Here I am going to hunt for once well outside my usual haunts and dark forests of yonder badlands, lost at sea – feeling like Jack Sparrow with his compass pointing nowhere. Landing back in spice trade nirvana, creaking planks and salted beef for supper.
This new endeavor all started when I heard about a double-concept album called The Diary. Released under the name of The Gentle Storm, featuring Anneke Van Giersbergen (long time ago with The Gathering, Devin Townsend, Ayreon, and solo) as the vocalist, and Arjen Lucassen (Ayreon, Stream of Passion, Guilt Machine).
And I got very excited.
With the bottomless creative reservoir of Arjen Lucassen at work for song writing and a very capable vocalist like Anneke in charge of lyrics, ’tis just gotta be good.
And in truth, The Diary is a delight to listen to, with some slight similarities to the album Embrace the Storm of Stream of Passion 10 years earlier. But only just. And it seems that they like stormy names for their productions.
The record displays an artistic style of – how best to call it – folksy Symphonic Progressive Rock with metal injections. And, The Diary greedily feeds off this kind of symbiotic relationship between Arjen and Anneke, that’s for sure. Which – probably – is key to its undeniable qualities. It seems that the chemistry between these two was just right to produce something stellar.
Real metal moments have been injected, too. Even complete with some solos, one prominently featuring in Endless Sea (Storm version). But those are few and far between, so I would not call this a metal album in the proper sense. It is much too diverse for that.
Now, throw in a few (or many – depending) musicians, folk interludes at every corner, some jazzy elements, violins and stuff, and you got yourself a bunch of songs that are happily hunting in everybody’s and sundry’s background for catchy melodies and emotional messages to pass on to your trusty fans.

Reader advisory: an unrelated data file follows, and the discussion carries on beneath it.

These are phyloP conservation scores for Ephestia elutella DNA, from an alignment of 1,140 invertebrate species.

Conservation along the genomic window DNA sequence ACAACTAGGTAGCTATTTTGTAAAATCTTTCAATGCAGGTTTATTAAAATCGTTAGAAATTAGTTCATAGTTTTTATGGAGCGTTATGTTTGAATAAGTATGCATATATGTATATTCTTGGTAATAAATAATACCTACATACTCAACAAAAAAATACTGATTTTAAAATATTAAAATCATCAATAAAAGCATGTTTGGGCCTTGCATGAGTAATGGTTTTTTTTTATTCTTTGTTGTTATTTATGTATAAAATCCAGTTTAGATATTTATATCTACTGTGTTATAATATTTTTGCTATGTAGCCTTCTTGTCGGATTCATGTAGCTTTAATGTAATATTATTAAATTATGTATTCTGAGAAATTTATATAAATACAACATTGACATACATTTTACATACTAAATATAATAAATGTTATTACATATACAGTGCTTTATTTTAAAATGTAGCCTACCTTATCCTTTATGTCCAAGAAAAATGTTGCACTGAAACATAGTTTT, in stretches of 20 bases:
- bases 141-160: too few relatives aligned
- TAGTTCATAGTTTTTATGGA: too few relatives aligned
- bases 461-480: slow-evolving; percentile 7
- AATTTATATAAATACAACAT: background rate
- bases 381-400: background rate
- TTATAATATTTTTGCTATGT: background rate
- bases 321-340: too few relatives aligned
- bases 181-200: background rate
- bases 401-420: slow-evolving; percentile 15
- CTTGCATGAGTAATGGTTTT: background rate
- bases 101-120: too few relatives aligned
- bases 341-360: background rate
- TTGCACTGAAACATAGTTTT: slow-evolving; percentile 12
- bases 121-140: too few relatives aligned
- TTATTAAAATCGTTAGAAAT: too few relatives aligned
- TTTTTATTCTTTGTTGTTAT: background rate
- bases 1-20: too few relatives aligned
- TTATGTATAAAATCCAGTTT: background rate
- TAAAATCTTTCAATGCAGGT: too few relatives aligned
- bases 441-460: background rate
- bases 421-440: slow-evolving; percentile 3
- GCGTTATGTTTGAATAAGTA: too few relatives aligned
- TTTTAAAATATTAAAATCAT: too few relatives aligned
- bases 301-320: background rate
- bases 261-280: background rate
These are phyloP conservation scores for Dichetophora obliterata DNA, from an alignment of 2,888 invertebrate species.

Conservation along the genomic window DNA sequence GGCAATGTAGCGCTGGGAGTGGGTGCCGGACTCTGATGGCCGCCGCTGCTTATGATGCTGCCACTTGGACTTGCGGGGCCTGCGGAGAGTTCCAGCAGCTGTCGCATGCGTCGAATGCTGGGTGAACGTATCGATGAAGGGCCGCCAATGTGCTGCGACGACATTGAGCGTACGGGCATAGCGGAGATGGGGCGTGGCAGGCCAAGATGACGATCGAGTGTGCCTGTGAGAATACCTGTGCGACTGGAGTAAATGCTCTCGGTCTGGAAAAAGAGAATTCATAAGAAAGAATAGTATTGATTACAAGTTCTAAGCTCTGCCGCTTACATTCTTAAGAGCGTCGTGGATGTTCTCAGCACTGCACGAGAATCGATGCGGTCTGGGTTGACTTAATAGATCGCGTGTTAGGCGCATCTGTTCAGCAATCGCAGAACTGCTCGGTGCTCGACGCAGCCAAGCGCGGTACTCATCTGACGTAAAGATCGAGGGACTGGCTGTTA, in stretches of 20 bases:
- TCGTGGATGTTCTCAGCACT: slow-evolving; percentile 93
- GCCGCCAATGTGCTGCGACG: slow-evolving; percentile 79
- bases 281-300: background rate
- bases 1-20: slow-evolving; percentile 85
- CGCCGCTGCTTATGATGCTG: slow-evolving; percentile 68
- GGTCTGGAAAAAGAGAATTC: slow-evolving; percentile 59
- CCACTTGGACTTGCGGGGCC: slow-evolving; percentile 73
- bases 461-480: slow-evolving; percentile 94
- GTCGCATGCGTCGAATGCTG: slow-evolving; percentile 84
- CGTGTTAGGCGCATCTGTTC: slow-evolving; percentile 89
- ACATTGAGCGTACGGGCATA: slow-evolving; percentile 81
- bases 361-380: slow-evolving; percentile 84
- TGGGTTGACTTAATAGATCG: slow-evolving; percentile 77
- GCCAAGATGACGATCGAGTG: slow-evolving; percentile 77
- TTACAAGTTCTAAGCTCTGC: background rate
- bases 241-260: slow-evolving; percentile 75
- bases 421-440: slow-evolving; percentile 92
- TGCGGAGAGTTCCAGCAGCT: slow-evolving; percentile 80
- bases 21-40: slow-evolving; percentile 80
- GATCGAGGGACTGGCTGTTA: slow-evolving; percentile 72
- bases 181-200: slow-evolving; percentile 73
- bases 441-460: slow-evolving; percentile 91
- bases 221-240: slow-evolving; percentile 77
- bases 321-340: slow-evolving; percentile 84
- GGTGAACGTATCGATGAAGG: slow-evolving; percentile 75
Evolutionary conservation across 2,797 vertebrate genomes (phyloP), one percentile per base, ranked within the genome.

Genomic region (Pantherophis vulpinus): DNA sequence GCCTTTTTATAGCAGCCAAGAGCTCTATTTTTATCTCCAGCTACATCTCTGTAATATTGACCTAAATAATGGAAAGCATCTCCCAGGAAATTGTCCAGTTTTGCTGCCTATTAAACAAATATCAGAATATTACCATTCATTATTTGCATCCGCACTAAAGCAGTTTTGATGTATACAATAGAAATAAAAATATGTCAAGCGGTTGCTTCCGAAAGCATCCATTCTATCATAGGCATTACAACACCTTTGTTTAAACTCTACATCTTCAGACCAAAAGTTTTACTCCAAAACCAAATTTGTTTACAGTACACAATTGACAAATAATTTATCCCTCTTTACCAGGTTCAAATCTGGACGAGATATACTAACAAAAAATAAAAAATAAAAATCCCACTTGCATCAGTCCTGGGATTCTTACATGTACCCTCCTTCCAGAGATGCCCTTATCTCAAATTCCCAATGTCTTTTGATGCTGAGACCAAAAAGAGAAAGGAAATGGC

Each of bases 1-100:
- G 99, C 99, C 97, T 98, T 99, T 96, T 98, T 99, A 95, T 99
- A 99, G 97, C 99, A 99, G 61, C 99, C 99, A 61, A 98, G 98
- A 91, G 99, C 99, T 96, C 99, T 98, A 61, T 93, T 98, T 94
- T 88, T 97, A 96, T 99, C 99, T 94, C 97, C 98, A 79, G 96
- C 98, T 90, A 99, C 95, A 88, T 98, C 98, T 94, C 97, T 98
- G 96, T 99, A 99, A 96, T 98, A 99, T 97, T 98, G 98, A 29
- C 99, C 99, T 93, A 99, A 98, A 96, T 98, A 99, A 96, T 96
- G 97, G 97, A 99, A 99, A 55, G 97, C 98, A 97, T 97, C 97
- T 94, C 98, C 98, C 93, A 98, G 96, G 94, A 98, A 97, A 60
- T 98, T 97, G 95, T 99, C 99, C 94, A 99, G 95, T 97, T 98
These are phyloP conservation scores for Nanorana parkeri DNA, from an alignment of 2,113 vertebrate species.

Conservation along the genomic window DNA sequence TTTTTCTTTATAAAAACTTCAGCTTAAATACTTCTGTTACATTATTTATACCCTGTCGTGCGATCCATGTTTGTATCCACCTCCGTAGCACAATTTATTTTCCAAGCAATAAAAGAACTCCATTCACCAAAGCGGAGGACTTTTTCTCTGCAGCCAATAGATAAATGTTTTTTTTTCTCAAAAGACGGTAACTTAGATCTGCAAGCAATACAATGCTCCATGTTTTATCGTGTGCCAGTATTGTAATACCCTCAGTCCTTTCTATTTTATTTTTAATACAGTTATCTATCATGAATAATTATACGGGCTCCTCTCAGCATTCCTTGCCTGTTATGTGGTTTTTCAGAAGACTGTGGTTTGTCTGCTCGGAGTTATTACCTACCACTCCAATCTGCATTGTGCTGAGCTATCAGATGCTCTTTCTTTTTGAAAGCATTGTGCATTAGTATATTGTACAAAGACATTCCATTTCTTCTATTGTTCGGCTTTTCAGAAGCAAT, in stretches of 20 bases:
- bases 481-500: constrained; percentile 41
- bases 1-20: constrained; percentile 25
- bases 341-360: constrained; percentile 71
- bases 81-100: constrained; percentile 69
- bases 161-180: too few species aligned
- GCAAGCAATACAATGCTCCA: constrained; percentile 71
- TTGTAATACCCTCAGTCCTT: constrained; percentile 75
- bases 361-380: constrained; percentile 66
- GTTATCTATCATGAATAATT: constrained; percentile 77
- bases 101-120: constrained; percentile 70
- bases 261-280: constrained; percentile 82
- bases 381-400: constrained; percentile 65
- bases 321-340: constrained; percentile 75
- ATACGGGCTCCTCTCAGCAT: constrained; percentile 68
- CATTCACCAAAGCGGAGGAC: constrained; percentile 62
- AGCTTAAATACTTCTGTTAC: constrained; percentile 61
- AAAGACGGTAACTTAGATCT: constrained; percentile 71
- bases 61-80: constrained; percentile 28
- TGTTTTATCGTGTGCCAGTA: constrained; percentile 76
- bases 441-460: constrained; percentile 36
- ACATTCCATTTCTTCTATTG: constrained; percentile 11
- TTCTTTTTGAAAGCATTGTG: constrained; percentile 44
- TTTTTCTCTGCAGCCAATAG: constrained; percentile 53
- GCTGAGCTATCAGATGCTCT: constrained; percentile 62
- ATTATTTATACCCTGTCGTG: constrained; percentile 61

And just look at who else is contributing: Marcela Bovio (Stream of Passion) for backing vocals for the live shows as the lore goes, Johan van Stratum (Stream of Passion) on bass, Rob Snijders on drums (not surprisingly).
And why is The Diary called a double-concept album?
You are getting actually two version of the same theme in The Diary, like some sort of a split personality.
The Gentle Version
This one features a softer and lighter, kind of variété style, somewhat jazzy in parts, with lots of folk elements. One of the many details I liked is the introduction of the transverse flute in Heart of Amsterdam and in New Horizons (Storm Version). Not something we heard often this side of Jethro Tull.
The attempt to reproduce a contemporary atmosphere with specific instruments like the hammered dulcimer is particularly well done. They actually used an insane number of instruments to pull this one off – but all of them particularly well used to purpose.
The Storm Version
More straightforward and much more to my taste. This one will appeal to the rougher metal crowd better. It is much more full-bodied and rockier – like some mature old wine, best consumed in front of the fire.
I did however miss the stormy bit somehow. Being a metalhead, I of course favor the storm version and would thus have liked it much stormier.